Christie’s to Auction Sir Ernest Shackleton’s Medals on October 8th

by Owen James Burke


Above: Shackleton’s Royal Geographic Society Silver Medal (1904) and a photo of the young, strapping explorer. Image: Christie’s South Kensington.

Throughout his brief life and career, Sir Ernest Shackleton, who, enchanted by literature but bored with school, left formal education behind to join the Merchant Marine at the age of 16.

He wouldn’t set sail on his first exploratory expedition until July of 1901, when he was selected to join Robert Falcon Scott’s Discovery Expedition, the first British voyage into the Antarctic for 60 years.

Shackleton was sent home by Scott, with whom he was reported to have ill rapport (Scott only sighted that Shackleton was ill). Still, Shackleton wanted to continue his exploratory endeavors, and four years later set sail on what is generally accepted to be his most successful campaign, aboard the Nimrod.

Shackleton went on to earn over 40 medals and awards throughout his career, and on October 8th, 15 of them will be put up for auction by Christie’s in South Kensington, England.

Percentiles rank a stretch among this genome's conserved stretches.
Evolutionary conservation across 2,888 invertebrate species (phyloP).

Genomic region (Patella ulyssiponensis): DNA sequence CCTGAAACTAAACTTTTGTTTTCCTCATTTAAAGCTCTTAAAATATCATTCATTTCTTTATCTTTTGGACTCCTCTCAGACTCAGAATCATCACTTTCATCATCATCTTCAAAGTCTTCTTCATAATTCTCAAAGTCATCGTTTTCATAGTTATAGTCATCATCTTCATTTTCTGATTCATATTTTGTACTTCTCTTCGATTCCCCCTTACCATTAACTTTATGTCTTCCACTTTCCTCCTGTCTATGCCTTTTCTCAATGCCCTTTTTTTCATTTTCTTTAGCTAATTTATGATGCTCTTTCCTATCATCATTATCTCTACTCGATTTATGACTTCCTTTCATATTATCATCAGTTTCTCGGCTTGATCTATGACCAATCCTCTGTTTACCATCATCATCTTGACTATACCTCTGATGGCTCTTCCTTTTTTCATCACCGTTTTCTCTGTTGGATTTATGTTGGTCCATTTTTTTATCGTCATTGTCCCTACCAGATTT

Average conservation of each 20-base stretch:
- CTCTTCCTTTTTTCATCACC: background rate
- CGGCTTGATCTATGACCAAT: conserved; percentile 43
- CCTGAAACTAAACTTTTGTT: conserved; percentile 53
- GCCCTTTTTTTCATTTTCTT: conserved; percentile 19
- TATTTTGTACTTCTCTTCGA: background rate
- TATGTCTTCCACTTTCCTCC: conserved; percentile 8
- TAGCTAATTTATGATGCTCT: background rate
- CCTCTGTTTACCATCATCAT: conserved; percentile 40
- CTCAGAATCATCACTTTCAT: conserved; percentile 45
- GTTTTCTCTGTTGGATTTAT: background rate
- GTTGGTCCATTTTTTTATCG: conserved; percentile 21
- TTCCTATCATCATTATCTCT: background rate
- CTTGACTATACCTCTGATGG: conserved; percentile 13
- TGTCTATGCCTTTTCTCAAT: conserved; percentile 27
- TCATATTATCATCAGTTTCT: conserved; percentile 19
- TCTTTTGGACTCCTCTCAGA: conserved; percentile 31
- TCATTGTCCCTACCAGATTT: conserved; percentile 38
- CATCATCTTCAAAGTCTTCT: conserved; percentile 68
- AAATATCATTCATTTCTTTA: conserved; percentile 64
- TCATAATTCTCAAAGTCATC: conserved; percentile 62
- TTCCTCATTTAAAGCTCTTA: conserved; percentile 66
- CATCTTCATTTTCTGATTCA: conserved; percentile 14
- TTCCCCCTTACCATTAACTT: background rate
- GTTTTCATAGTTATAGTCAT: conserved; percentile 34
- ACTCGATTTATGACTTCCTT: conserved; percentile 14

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Above: Medals from Denmark (left) and Norway (right), whose own Roald Amundsen became the first to reach the South Pole, beating Shackleton in 1911. Image: Christie’s South Kensington.

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Above: A medal received in Antwerp after Shackleton returned from his first Antarctic expedition (in command), dated October 21, 1909. Image: Christie’s South Kensington.

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Shackleton’s Order of Merit medal from Chile, 1916, after not one of member of his expedition perished through the infamously treacherous Endurance expedition. Image: Christie’s South Kensington.


Photo: Owen James Burke.

Shackleton may have facilitated the rescue of every single one of his crew, but among the few things he did leave behind in Antarctica–apart from the Endurance–were three cases of Rare Old Highland Whisky, which were only discovered in 2007, entombed beneath Shackleton’s hut at Cape Royds. Three of the bottles were subsequently shipped back to Scotland, where they are said to have been sampled, analyzed and ‘magically replicated.’ Read more in Neville Peat’s Shackleton’s Whisky, and learn more about Shackleton and his featured accolades in the upcoming auction at Christie’s South Kensington at Christie’s online. –OJB

Further (Required) Reading:

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